Tuesday, March 23, 2010

I'm teasing...

...but I won't make a regular thing of it, I swear. 


So I'm a teacher.  My students are on the young end of the YA age bracket, but I admit that they, along with  my own memories of being a teenager, influence my writing quite a bit when I'm writing for teens.  So it's kind of weird to realize that in the three finished YA manuscripts I have, there are barely any scenes in a school.  Sure, the history teacher (and her badass metal sculptor girlfriend) are big characters in Just Think, and okay, so there used to be a couple of high school scenes in the long prelude to the real beginning of The Dharma Bum Business, back before I cut off that first 15,000 words or whatever.  (There was even a slightly...er...eccentric media center specialist who may possibly have seemed a teensy bit familiar to those who have some shared schooling experiences with me, but of course, all characters are a work of fiction.  And stuff.)


But for a person who spends so much of her life in school, writing about other people who spend so much of their lives in school, there has been remarkably little school in my books so far.  But not this one.  My current WIP actually takes place mostly at school, and it's so weird.  I have to write about teachers.  A lot of YA features terrifyingly awful teachers, or completely clueless teachers, or teachers who aren't really sure about the boundaries of professionalism.  This bothers me, as a teacher reading the book--after all, the teachers I know and love are astoundingly full of awesome at all times--but it serves a purpose, of course, which is to create conflict and personal growth for the teens who are experiencing the story.


I have decided that the only real teacher with lines and face time in my current book can't be evil.  He can't be completely clueless, either.  And he most definitely cannot be creepy.  So instead, I believe I have settled on dorky.  Which of course is true of all adults.


Anyway, I'm posting one excerpt from my work-in-progress, and it's a rough draft, but this bit makes me smile a little and wish that my main character would let the dorky teacher help her out a little bit.  Cassandra has to write a "Song of Myself" based on Whitman's poem, and she feels like there is nothing about herself to celebrate. 

Mr. Dawkins taps the edge of my desk.  "So did you make something up?" His voice is gentle, but the set of his mouth means business.
 
"I'm still working on it."  I work on shrinking down to a size so insignificant he will forget that I exist and pass on to the next slacker, but he doesn't budge.

"Let's see what you have so far."  His persistence is admirable for a veteran teacher.  Most of the faculty at Gordon have already settled into the pre-retirement mode of half-hearted, long-memorized lectures and prolonged sessions of busywork.  Mr. D. insists on being one of the ones who still pushes, relentlessly, against the tide of student apathy.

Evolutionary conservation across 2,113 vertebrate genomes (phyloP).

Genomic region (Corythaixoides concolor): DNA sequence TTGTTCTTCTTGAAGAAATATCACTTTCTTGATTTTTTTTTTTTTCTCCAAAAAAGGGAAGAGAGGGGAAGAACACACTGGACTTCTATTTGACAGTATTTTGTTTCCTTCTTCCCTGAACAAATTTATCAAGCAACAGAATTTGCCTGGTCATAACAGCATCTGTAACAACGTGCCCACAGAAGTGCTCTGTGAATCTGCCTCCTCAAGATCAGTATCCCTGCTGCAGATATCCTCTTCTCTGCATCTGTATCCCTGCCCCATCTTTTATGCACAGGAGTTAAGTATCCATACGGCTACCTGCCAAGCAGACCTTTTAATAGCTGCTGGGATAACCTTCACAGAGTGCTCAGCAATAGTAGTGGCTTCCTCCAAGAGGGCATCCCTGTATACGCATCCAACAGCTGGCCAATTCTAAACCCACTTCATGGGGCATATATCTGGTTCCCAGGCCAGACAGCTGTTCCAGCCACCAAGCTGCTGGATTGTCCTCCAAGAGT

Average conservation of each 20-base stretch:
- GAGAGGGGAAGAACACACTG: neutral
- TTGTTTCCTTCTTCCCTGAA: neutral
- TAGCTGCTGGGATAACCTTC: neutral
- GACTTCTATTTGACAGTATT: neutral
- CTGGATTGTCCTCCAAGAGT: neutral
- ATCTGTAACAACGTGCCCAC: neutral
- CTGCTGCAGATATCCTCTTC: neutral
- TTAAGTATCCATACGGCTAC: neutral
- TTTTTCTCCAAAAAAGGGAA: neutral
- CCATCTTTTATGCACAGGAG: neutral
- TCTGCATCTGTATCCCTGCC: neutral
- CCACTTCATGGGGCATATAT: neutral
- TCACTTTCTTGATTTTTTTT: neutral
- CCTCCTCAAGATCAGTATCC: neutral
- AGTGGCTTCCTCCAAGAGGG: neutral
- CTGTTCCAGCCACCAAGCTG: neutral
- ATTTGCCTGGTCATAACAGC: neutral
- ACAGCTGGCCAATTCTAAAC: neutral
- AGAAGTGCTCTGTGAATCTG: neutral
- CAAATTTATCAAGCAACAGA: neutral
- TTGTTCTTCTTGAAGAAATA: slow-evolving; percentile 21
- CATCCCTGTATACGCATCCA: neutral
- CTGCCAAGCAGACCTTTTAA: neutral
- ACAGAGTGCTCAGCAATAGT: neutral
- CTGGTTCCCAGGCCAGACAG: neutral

"It's too rough," I say.  "I'll show you when I get it polished."

"Show me, and I can help give some revision ideas."
 
Panic.  I can't show him what I have; he'll be harder on me than Darin was.  "It's on my computer at home."  The old stand-by excuse.
 
"Recreate it here," he says, and he officially becomes the second person to pick up my notebook without my permission and open it up to a blank sheet of paper.  "Now.  I'll be back to check it out in ten minutes."
 
"Now you're screwed," says Darin out of the side of his mouth.

"Sure."  I draw geometric shapes in the top margin of my paper.  "I celebrate myself and sing myself, for I am screwed."

"Write it," says Darin.

"Write that?"

"Write your song.  Write Cassandra."  He's doodling, too, like he always is, except is that me he's drawing?  A spiky-haired girl with manga-eyes glares up from the faint blue lines.  In her hand she wields a crystal ball.

 "I'm not…"  I don't finish it.  Somehow I don't mind his vision of me.

 Ten minutes later, my paper is still empty, and Mr. D. keeps me after class to discuss my midterm grade, which will be an F unless I turn in my poem on Monday.

 "I will, Mr. D.  I'll finish it this weekend, I promise."

 "Cass?"  He looks as if  he might try to pat  my shoulder.  I take a step back.

 "Have a good weekend!"  I force a smile and start toward the door of the nearly empty classroom.

 "Is everything okay?"
 
I feel a little bad about blowing him off like this.  He's a genuinely nice guy, and it's not really his fault he's a teacher.  I mean, how many jobs can there possibly be for guys who wear corduroy blazers and get all jittery over the words of some dead guy's poetry?  "Everything's great, Mr. D.  See you Monday!"  And I am out, merging into the slipstream of hallway traffic before he can say anything else, anything that would change even the slightest fiber of my existence.

###



Well, Mr. D. might be a dork, but he's no match for me...



3 comments:

Anonymous said...

WOW. You aren't kidding.

elissa said...

ha! you should know... :P

Nickaf09 said...

Hi, My names Nick I enjoy you blog very much. My fiance does too because she is on her to her teaching degree. We have a new blog about being engaged at 19 and me joining the Air Force. You might find it interesting.

engaged19.blogspot.com

Nick & Kayla